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Re: George Morris weighs in on alt vet med, inter alia

Postby musical comedy » Mon Jan 08, 2018 1:55 pm

Chancellor wrote:Tsavo,
If you don't believe in this type of veterinary practice, then don't use it. What do you care if other people "waste" their money on the alternative medicine?
Does this translate into you feeling like she shouldn't discuss her view of it here?

I'm not much into the woo-woo either. but I've tried some of it on myself and my animals and I'm open minded. Putting up links with information can be good so long as we look at the author and decide if that source is reliable.

Over the past year, I have researched a lot of human health topics and read a lot of 'scholarly' articles and found that there are various opinions on just about everything. If you want to point to some source to support your thinking, it's out there somewhere. There's a lot of plagerism too. Some sources (vets even) copy information from elsewhere and put it in their own words without referencing their source. That ends up with a lot of sources with the same information leading one to believe it is true, when it only came from one source.

All that said, it is really difficult sometimes to know for certain that some treatment worked because some ailments often do wax and wane.

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Re: George Morris weighs in on alt vet med, inter alia

Postby Tsavo » Mon Jan 08, 2018 2:01 pm

Well put, MC.

It's good to be open-minded. There are only a few things that we can dismiss on first principles, the poster child of this being homeopathy. The rest we must remain open-minded.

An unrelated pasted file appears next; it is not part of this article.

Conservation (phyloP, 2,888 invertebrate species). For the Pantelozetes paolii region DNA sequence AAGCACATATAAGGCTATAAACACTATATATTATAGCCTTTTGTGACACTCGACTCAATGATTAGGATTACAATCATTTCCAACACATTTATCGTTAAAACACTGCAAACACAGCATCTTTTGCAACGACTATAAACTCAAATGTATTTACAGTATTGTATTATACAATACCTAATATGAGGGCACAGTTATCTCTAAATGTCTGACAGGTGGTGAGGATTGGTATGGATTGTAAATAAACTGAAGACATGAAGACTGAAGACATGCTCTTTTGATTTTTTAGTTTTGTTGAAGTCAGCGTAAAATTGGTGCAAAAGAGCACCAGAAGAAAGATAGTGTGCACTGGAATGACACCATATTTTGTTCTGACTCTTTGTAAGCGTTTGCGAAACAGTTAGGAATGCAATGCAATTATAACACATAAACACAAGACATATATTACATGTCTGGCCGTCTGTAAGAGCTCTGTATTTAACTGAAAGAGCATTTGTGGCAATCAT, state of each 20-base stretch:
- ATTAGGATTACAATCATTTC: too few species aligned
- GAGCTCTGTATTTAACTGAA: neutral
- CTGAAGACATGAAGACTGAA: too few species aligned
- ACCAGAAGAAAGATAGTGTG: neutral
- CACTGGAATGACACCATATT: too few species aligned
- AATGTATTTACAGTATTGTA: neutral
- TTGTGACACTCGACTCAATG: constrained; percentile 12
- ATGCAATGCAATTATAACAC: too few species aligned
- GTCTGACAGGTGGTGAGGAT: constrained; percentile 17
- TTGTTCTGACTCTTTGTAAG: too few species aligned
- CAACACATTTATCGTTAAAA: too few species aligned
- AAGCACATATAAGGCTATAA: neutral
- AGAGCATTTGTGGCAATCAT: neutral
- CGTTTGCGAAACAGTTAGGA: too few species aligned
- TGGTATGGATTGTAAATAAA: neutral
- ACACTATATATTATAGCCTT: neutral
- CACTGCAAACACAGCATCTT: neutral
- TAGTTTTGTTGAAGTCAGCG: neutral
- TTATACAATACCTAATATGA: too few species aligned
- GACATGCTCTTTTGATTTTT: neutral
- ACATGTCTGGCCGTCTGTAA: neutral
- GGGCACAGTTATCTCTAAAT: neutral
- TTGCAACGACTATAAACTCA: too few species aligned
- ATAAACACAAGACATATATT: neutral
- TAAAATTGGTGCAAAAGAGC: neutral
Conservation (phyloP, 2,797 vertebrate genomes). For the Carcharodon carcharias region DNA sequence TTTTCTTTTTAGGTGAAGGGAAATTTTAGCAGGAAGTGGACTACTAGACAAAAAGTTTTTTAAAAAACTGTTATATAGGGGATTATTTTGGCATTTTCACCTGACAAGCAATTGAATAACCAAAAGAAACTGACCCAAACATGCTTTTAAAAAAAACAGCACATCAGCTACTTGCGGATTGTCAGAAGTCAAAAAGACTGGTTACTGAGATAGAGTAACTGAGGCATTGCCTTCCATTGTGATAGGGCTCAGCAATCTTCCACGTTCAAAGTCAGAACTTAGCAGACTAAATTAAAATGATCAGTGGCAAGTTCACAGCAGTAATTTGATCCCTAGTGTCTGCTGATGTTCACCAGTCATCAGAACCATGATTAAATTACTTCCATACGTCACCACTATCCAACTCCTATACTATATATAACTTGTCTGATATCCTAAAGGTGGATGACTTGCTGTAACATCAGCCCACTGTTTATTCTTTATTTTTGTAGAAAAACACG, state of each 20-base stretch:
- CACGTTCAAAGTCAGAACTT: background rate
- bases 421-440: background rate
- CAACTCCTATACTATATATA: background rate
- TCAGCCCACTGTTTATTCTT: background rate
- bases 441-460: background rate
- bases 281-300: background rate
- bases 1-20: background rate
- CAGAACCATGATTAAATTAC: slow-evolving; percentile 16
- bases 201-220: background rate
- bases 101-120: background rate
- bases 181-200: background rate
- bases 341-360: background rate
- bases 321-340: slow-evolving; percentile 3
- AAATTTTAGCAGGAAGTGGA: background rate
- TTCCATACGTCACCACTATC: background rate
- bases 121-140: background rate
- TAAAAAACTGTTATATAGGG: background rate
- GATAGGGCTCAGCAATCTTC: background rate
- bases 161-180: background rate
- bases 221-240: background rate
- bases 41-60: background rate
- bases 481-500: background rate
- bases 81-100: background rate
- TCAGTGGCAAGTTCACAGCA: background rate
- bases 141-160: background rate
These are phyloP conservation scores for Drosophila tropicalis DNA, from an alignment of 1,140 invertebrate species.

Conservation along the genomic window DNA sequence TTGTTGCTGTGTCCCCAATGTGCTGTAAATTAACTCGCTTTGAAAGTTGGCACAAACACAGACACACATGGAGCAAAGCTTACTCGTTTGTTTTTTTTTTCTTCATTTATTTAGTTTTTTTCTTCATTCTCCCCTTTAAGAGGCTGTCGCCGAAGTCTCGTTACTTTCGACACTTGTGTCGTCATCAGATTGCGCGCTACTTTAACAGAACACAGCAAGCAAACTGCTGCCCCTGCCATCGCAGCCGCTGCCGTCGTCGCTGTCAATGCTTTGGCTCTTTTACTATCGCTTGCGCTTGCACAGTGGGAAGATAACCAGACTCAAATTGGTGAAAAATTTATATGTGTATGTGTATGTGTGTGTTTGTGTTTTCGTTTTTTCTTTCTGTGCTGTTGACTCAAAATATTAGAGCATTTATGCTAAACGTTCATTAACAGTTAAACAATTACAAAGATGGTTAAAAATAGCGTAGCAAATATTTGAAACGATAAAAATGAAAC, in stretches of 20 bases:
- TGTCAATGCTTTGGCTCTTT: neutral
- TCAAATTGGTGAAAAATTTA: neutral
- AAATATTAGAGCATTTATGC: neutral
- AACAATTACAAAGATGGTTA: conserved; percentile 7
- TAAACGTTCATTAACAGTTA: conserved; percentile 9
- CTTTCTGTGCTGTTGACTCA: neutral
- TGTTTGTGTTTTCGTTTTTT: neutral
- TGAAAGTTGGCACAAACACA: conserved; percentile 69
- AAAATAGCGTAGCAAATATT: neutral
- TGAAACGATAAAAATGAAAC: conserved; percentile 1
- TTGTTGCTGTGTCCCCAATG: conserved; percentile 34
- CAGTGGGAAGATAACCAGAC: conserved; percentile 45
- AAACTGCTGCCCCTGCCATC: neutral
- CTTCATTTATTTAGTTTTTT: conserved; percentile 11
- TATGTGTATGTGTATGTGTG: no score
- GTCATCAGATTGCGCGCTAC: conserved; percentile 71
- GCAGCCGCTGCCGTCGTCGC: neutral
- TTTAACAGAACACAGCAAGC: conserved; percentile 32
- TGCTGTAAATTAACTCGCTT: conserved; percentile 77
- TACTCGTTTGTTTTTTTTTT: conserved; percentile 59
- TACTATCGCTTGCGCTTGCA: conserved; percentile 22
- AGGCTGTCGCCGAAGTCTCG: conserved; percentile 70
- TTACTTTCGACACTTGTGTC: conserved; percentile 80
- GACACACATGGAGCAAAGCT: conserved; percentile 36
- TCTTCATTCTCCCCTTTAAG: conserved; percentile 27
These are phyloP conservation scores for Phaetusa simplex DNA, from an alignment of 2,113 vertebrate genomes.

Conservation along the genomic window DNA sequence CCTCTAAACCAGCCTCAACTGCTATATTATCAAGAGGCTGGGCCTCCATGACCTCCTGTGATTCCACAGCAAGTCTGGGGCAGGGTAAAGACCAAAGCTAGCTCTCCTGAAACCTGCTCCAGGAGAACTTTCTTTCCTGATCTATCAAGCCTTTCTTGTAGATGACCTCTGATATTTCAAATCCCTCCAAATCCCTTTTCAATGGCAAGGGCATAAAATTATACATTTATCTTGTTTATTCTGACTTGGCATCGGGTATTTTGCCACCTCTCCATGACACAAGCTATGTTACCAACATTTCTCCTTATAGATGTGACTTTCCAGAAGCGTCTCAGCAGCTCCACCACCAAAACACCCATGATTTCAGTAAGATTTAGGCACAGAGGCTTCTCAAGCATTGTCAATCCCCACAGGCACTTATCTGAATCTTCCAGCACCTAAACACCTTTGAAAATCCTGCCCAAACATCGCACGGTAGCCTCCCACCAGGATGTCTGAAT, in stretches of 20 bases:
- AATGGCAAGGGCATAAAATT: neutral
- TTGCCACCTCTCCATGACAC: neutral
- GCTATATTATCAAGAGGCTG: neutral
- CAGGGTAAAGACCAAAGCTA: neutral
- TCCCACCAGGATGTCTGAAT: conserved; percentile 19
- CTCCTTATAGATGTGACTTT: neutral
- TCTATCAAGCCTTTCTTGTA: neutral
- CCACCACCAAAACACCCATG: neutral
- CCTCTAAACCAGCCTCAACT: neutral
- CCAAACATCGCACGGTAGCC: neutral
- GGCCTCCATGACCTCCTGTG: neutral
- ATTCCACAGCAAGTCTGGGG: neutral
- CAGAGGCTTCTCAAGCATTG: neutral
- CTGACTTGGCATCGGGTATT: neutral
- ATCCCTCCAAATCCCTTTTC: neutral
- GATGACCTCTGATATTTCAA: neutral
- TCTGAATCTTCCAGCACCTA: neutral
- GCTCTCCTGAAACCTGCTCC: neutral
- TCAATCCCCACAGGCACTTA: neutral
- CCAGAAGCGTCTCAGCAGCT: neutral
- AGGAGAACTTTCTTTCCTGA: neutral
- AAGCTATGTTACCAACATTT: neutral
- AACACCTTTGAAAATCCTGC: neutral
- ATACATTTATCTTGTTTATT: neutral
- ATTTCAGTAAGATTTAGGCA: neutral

Claims that I am using that vet's blog just to put his opinion out there are just off base and not following along. I posted that to relay the FACT that the vet med people rejected acupuncture as a board specialty. That either is true or false. It is true. I don't know if people are just not willing to follow along or are just not able to handle the complexity of this material presentation.

It is how we can end up with a Trump.

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Re: George Morris weighs in on alt vet med, inter alia

Postby khall » Mon Jan 08, 2018 2:26 pm

Tsavo you can quit being nasty, BTW I did not vote for Trump in any way shape or form and I am embarrassed that he is our president.

The blog is obviously biased against acupuncture, I automatically dismiss such bias "reporting" because of the spin he puts on it. It was my understanding there was much politics involved in the decision. I do not know of the whole internal process that went on, but knowing such boards I can imagine what went into that decision.